Construction for Urban marks as per Appendix A  must be adhered to for all RRMs installed in metropolitan area and country towns or where the construction of these marks could expose the Surveyor and the public to safety risks.

RRMs may be placed under a plastic or concrete Reticulation type cover to improve the amenity and aid in future re-location and use.

In rural situations RRMs can be established as per Appendix B or C.

An indicator, for easier location of the RRM, shall be used, typically in the form of a star iron picket, 1.5 metres long, with a stamped RRM witness plate attached. The star iron picket shall be driven in behind each RRM only if  the installation of the indicator will not compromise the safety of the surveyor or public.

Brass Plaques and witness plates may be obtained from the Main Roads Senior Geodetic Surveyor (Phone 9323 4152).

1.3.2 Machine Guidance construction and RRM placement

These control points will usually be required every 3 to 6 km in the project area depending on terrain. Thus the types of typical marks at  Appendix B and C may be replaced by more solid construction pillars with stainless plate and forced centering to facilitate efficient instrument setup (Photos below). These marks need to be coordinated as accurately as possible into the State Geodetic network as well as 12√k levelled - prior to the start of construction.

If the pillars are within the road corridor or on Crown land, they could become SSMs in their own right with appropriate numbers obtained from the Survey Section of Landgate. Advice from Landgate should be sought on what raw survey data they require for lodgement to enable the new SSMs to be incorporated into the State Geodetic network.

During construction it will be necessary to place coordinated control (RTK horizontal accuracy) at 300 metre intervals for machine benching. These marks may be of less-permanent type (eg. stake or spike flush, ideally set in concrete) and may be MCPs as allocated by the Senior Geodetic Surveyor.

Such marks will need to be spirit levelled as per Differential levelling Standard as accurate height for final road surface is critical. Refer to the Standard for Differential levelling.

Station summaries will be required for only  RRM control placed, unless there is a request to provide them for other marks placed as part of the contract.       

 Instrument Setup-1.JPG    Instrument Setup-2.JPG

1.3.3 Construction projects using RTK for setout

This type of construction would typically be carried out on remote roads where no level control is required. Accurately coordinated(X,Y,Z) RRMs to serve as Base stations for horizontal control would only be required at 2 to 4 km intervals depending upon topography, with high open locations being the most suitable.

Remote Project Utilising RTK GPS.JPG

Sandstone road construction-typical remote project utilising RTK GPS


1.4 Minor Control Point (MCP)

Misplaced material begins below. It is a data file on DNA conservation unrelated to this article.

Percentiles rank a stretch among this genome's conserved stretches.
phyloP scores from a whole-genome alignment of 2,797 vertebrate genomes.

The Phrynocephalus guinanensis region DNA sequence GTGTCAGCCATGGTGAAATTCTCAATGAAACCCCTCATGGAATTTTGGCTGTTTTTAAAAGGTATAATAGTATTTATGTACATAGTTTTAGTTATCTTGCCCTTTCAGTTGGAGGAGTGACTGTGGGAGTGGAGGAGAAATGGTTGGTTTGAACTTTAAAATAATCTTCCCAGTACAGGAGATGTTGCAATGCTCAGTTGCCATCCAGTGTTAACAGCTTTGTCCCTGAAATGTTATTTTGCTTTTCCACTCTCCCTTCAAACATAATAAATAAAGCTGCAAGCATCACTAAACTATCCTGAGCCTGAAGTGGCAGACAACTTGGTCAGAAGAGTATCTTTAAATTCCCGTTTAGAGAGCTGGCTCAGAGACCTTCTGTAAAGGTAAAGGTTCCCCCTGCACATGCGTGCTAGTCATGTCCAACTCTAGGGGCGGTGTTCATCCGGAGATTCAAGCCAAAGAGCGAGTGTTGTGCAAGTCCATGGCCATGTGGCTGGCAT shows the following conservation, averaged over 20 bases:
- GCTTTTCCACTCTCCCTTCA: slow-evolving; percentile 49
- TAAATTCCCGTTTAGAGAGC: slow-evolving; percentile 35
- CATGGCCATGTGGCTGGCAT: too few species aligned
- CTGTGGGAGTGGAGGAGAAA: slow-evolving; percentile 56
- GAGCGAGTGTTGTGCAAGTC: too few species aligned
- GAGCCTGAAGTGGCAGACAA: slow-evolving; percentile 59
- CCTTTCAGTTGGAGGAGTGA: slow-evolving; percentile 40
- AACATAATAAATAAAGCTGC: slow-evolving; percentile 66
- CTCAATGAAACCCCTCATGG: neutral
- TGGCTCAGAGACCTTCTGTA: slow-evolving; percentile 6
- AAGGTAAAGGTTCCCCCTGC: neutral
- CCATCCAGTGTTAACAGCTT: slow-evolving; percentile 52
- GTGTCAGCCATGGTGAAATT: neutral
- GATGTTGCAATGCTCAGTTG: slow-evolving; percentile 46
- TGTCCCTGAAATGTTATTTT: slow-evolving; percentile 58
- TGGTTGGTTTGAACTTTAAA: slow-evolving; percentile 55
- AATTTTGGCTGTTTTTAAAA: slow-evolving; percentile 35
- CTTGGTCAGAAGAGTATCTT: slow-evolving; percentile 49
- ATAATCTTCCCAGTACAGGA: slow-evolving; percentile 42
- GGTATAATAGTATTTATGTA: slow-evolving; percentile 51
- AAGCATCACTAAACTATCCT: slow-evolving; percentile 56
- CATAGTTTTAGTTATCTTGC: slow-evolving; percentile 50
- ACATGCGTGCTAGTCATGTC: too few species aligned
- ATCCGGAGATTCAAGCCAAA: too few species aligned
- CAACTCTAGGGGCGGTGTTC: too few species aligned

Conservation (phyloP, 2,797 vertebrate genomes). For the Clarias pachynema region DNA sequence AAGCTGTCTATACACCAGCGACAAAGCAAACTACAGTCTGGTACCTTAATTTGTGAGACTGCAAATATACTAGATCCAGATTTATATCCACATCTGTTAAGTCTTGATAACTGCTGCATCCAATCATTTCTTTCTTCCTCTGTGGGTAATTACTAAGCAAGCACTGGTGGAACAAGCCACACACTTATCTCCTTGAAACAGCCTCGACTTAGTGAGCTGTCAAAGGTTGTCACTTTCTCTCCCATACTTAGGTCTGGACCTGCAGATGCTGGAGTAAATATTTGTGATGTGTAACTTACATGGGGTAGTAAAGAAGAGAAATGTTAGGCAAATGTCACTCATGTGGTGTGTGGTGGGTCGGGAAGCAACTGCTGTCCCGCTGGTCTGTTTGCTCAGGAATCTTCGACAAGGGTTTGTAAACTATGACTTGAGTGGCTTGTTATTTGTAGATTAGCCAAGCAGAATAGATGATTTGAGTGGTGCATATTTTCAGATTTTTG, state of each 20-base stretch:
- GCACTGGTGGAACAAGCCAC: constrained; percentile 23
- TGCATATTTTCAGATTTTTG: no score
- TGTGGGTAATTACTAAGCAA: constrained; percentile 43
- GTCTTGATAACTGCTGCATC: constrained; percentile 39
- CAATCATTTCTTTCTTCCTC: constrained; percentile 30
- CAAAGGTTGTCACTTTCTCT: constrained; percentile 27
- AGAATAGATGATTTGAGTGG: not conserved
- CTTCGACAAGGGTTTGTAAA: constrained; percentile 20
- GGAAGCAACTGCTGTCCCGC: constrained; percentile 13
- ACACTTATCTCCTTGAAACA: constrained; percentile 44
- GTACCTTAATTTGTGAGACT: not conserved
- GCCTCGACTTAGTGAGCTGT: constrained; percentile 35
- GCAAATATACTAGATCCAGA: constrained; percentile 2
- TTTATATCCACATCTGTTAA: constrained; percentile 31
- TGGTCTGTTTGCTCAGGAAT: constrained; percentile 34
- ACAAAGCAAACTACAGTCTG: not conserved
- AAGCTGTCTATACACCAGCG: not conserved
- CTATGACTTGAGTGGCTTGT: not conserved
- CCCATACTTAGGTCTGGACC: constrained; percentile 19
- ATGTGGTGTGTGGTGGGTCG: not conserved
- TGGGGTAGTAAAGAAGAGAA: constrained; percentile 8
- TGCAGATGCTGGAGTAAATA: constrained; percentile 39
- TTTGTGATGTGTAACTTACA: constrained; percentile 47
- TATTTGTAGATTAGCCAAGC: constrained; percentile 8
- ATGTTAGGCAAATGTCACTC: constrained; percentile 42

MCPs are the third tier of survey control and are only to be used for the capture of digital terrain models (i.e. Digital Ground Survey) and not for construction projects as they are not constructed to the same quality as RRMs.

However, if the final design alignment is known at the time of Digital Ground Survey, it can be more cost-effective to install  RRMs every 400 metres and infill the spacing with MCPs to reduce the duplication of survey control. Please contact the Senior Geodetic Surveyor for further advice on this matter.

MCPs shall be installed at a maximum spacing of 260 m along the alignment of the project to meet the requirements of MRWA Digital Ground Survey Standard 67/08/43 and can vary in physical appearance depending on project specifics. (eg spike in bitumen, star iron picket in road shoulder sunk 0.2 m, wooden peg or other similar marker.)

Please refer to the MCP Standard for more detailed information.

Sample MCP Summary sheet

Sample MCP Summary Sheet.JPG 



1.5 Protection of Survey Marks

Project Managers should be aware of their and the contractor's responsibility to protect survey marks. Failure to do so may result in penalties which are provided by law for the removal or disturbance of any survey markers. The information below should be made available to contractors on all projects and included in the contract specifications:

The Contractor's attention should be brought to the existence of cadastral survey marks defining property boundaries and the road reserve, Road Reference Marks (RRMs) for construction control and State Survey Marks (SSMs) or Bench Marks (BMs) established on or within the vicinity of the Works.

The Contractor will be aware of these marks and shall be responsible for all associated re-establishment costs as a result of any disturbance to these marks resulting from the activities under the Contract.

The Contractor will follow the following procedures when re-establishing these marks.

Cadastral Marks: All re-establishment surveys are to be carried out by a Licensed Surveyor and a "Regulation 25A certificate" provided to the Superintendent in accordance with the regulation.

Road Reference Marks: All re-establishment surveys are to be undertaken in accordance with Main Roads Standard 67-08-36 "Road Reference Marks"

SSMs and BMs: Notify Main Roads WA, Senior Geodetic Surveyor, who will arrange re-location and/or replacement through Landgate. Mainroads Standard 67-08-35 "Standard Survey Marks" applies.


Brass Plaque RRM.GIF 




RRM for Stable Soil.GIF 


RRM for Unstable Soil - Rural.GIF 


Survey Pillar.GIF